The Freedom Bridge, often also called Liberty Bridge, was the third permanent bridge built in Budapest over the river Danube. The green painted iron bridge is one of the city’s most beautiful.
The bridge opened in 1896 as part of the country’s millennial celebrations. Emperor Franz Joseph, after whom the bridge was originally named, officially inaugurated the bridge by activating a device that hammered in the last nail, a silver one no less.
The bridge derives its beauty from its graceful shape as well as the splendid decorations. The four tall spires are topped with statues of the legendary turul – a mythical bird – and a colorful crest is topped with a gilded crown. Parisian-style lampposts adorn the bridge on either side.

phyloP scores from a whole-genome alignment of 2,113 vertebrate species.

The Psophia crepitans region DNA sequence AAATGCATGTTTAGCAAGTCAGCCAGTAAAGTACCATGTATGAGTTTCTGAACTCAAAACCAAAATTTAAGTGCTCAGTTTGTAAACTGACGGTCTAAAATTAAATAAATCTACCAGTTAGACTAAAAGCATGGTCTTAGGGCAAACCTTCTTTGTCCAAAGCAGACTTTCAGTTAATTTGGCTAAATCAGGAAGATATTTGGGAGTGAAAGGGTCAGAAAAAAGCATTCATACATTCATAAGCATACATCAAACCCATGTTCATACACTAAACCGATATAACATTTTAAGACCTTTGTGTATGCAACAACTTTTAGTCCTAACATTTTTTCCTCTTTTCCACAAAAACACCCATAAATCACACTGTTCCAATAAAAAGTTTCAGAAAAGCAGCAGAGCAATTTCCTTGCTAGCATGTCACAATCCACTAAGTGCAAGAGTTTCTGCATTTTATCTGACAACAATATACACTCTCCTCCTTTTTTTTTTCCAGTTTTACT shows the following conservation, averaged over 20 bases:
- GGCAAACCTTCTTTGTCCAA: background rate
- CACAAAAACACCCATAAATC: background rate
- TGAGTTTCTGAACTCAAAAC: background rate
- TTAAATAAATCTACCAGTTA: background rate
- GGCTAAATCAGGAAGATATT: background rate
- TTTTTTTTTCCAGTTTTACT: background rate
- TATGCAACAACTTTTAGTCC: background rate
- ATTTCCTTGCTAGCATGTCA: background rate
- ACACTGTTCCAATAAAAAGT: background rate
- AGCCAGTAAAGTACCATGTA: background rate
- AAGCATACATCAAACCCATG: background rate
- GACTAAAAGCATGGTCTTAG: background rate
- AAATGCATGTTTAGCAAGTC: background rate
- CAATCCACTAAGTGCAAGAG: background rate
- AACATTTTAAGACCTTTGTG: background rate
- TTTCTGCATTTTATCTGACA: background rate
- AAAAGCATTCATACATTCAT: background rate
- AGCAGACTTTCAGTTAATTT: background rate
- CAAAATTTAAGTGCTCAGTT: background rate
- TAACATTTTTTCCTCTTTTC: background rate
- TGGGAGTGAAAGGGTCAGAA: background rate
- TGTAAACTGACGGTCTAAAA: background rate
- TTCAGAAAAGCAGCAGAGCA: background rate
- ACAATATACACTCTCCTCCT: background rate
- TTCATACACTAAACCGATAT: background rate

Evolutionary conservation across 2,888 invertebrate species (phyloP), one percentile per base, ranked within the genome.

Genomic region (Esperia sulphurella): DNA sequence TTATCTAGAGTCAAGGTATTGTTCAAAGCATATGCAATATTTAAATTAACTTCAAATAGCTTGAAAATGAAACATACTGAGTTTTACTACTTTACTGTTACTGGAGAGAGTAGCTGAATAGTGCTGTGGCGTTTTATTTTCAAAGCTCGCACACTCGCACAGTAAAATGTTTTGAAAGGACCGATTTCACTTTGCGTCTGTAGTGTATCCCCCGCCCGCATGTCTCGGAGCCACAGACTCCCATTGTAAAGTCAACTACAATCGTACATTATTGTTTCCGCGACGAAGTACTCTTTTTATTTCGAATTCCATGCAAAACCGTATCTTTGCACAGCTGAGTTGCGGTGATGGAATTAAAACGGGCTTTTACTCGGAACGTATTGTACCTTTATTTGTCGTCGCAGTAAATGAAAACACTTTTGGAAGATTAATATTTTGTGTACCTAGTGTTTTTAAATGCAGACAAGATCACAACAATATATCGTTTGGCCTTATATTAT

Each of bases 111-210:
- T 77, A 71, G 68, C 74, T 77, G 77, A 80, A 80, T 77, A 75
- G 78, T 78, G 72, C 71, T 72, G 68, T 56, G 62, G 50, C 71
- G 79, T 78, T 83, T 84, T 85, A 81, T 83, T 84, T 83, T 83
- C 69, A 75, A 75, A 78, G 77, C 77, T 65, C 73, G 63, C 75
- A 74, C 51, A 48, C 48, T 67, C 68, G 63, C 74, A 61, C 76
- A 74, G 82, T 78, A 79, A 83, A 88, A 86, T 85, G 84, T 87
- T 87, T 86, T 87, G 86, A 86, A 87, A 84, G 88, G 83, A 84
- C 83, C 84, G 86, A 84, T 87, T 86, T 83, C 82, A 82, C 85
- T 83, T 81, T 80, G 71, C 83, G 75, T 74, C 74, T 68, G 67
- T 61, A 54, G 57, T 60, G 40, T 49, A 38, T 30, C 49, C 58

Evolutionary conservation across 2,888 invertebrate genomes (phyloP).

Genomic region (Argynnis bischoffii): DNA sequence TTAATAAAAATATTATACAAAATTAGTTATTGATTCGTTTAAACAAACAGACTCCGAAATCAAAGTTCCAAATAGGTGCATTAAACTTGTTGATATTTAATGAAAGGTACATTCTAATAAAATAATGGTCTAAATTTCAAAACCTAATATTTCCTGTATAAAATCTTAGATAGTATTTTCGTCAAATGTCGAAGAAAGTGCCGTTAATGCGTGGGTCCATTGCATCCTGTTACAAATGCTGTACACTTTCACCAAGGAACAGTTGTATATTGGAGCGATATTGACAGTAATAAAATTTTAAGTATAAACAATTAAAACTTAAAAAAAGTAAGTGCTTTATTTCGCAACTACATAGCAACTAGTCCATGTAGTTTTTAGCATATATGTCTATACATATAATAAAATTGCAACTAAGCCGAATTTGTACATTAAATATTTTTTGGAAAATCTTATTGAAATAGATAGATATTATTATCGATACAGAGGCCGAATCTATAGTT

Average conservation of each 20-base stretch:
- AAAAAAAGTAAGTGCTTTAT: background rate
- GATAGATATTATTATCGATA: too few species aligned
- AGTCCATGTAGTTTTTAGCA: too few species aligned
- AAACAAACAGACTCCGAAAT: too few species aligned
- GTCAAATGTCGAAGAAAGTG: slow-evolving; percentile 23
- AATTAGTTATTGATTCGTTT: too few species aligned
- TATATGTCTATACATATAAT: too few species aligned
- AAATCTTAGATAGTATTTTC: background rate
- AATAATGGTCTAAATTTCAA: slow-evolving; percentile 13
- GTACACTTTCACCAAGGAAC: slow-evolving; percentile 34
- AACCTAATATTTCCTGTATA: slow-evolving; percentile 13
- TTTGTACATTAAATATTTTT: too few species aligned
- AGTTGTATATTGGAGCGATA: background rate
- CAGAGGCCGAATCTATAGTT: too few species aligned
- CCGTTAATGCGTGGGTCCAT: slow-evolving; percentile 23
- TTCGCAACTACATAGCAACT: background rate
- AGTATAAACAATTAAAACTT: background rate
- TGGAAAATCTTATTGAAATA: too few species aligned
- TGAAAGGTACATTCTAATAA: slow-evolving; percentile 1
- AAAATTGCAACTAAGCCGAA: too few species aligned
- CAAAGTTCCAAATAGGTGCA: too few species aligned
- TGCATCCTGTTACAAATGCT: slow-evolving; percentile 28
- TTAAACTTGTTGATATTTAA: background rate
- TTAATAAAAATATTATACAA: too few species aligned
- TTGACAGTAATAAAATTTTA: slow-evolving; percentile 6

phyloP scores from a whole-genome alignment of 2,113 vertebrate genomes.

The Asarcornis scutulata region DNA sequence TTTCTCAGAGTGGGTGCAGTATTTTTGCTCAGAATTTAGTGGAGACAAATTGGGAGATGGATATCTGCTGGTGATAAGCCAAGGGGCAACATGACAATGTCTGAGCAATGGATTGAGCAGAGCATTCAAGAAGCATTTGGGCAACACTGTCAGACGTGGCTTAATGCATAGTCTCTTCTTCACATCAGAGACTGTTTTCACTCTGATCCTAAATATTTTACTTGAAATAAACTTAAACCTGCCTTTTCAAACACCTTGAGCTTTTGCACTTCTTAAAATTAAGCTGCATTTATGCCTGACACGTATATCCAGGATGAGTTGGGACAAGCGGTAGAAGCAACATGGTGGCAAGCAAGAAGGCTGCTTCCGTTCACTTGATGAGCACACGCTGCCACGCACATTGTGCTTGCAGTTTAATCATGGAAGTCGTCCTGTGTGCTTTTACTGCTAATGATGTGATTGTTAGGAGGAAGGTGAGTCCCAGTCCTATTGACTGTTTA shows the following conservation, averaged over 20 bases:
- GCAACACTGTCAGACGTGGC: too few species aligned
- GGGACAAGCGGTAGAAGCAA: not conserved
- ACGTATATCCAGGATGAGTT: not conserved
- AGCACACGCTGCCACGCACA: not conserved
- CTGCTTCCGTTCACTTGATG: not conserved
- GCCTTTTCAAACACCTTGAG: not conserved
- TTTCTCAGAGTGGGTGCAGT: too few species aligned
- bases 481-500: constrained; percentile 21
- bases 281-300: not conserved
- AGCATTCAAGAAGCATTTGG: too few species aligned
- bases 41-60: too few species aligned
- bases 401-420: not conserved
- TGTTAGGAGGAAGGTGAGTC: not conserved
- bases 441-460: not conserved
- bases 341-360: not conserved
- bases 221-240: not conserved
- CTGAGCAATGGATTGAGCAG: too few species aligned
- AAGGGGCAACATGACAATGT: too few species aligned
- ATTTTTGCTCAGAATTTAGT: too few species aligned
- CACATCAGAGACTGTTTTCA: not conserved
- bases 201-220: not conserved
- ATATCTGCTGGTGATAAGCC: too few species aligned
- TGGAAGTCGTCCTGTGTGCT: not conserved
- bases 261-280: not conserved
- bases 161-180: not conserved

During their retreat at the end of the Second World War, the German Army blew up all the bridges in Budapest, including this one. It was rebuilt shortly after the war according to the original plans, and all the ornaments were skillfully reconstructed. The bridge was given its current name when it reopened in 1946 on St. Stephen’s Day, Hungary’s most important national holiday.